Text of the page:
Los Angeles Kings: Hey at least it occurs to Darryl Sutter that pretty much every home ice team in the playoffs so far has ceded at least one game in their own rink. He'd really, really like it if the Kings reversed that trend since it would mean, you know, that they will have won the series.
Minnesota Wild: The Minnesota Wild are working on an extension for Chuck Fletcher, since if you can't make the playoffs in three seasons, you definitely deserve an extension. But hey, Craig Leipold says, "Chuck's team is coming in next year. The guys who his people have scouted, who his people have drafted, who he has developed are these great, young prospects, and I think the next couple of years are going to be really proud years." Think, or hope?
Montreal Canadiens: Good status update on exactly what the Habs seem to be looking for in their next GM. It seems Marc Bergevin, Julien BriseBois, Francois Giguere and Claude Loiselle are all on the short list. I wonder what those guys have in common.
Nashville Predators: Prior to Sergei Kostitsyn's crucial game-winner yesterday, the Preds' top line of he, Mike Fisher and Martin Erat had combined for a single assist — that on Kevin Klein's beauty goal to make it 2-0 — after going scoreless in Nashville. Can't keep relying on defensemen to score all the goals in this series.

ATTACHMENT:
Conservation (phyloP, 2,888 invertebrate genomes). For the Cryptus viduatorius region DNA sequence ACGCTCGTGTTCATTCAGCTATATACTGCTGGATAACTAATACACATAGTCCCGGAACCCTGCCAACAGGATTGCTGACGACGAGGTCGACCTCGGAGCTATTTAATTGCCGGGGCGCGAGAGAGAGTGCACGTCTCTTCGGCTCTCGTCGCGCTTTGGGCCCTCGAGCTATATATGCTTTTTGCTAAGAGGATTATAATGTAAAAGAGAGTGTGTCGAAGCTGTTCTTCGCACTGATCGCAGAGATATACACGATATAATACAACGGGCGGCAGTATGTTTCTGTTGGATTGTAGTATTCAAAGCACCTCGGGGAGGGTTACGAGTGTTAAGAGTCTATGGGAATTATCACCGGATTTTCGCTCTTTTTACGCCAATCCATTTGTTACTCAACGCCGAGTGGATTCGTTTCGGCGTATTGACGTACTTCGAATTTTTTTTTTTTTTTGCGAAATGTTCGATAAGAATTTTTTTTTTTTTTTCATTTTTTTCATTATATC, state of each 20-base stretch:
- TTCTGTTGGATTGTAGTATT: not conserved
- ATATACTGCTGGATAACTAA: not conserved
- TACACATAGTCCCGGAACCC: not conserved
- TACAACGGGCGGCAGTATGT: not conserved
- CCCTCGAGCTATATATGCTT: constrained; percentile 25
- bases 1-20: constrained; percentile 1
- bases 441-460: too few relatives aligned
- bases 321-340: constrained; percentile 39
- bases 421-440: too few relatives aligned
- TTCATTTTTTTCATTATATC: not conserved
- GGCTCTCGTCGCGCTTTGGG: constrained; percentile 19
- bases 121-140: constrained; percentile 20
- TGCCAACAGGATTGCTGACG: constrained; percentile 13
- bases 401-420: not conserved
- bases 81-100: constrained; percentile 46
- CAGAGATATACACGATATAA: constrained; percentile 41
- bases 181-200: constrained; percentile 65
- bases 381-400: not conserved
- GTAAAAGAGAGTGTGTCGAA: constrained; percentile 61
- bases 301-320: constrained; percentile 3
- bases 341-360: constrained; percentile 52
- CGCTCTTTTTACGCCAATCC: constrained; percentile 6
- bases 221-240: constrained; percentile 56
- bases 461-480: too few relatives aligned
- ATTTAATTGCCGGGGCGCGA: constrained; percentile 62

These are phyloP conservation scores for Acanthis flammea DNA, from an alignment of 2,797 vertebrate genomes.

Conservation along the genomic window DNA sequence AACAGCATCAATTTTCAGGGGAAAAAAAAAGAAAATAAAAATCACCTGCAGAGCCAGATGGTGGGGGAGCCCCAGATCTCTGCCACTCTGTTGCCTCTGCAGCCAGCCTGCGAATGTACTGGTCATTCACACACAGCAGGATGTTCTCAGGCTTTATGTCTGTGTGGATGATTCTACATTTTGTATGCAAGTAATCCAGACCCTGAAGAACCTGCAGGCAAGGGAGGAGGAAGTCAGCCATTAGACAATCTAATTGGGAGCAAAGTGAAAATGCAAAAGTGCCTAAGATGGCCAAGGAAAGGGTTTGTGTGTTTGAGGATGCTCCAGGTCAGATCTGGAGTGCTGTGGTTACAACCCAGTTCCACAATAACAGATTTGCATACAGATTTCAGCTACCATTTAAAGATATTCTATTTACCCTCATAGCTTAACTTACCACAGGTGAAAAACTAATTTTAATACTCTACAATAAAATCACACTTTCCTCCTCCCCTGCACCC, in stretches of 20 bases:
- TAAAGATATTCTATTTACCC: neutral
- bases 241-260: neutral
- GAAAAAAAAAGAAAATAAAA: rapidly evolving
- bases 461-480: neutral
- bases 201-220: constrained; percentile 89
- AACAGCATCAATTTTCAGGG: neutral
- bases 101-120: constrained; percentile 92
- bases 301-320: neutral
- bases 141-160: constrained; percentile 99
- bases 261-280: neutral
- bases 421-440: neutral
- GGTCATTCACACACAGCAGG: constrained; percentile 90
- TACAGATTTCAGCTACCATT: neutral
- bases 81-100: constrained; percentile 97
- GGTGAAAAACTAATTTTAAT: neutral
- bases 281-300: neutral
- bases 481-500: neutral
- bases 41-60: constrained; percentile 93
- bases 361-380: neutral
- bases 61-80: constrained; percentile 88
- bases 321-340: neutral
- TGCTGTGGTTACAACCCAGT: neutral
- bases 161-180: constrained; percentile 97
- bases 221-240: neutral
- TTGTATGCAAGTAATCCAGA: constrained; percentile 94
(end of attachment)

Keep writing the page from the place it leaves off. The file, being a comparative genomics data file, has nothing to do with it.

New Jersey Devils: The Devils would like very much to sleep the entire time between the end of one game and the beginning of another. "I think our history over the last half of the season was that when we're rested we play well and when fatigue gets set in a little bit for us we don't," said Peter DeBoer. "So, we want to control that the best we can." Optional skates for everyone!
New York Islanders: The Islanders' AHL affiliate is now running out a number of younger players in an attempt to see if they've got what it takes to make it in the playoffs. Of course, that seems counterproductive to an extent as those kids won't have to worry about the big club qualifying for a few more years at least.
New York Rangers: Congratulations to John Tortorella for not saying dirty words a lot after his team got punished physically (cheap though it may have been) for once. I wonder, though, if he still thinks his team respects other players after that Hagelin flying elbow to poor Dany Alfredsson.
Ottawa Senators: What I loved about the Nick Foligno game-tying goal that forced overtime is that every Senator on the ice touched it in the space of about eight seconds.
Philadelphia Flyers: Please, yes, let's start linking a team that has done well on offense but certainly not defense to a team that got to Game 6 of the Stanley Cup Finals after two or three playoff games in which you've received precisely no defense. You can never ever start doing that too early.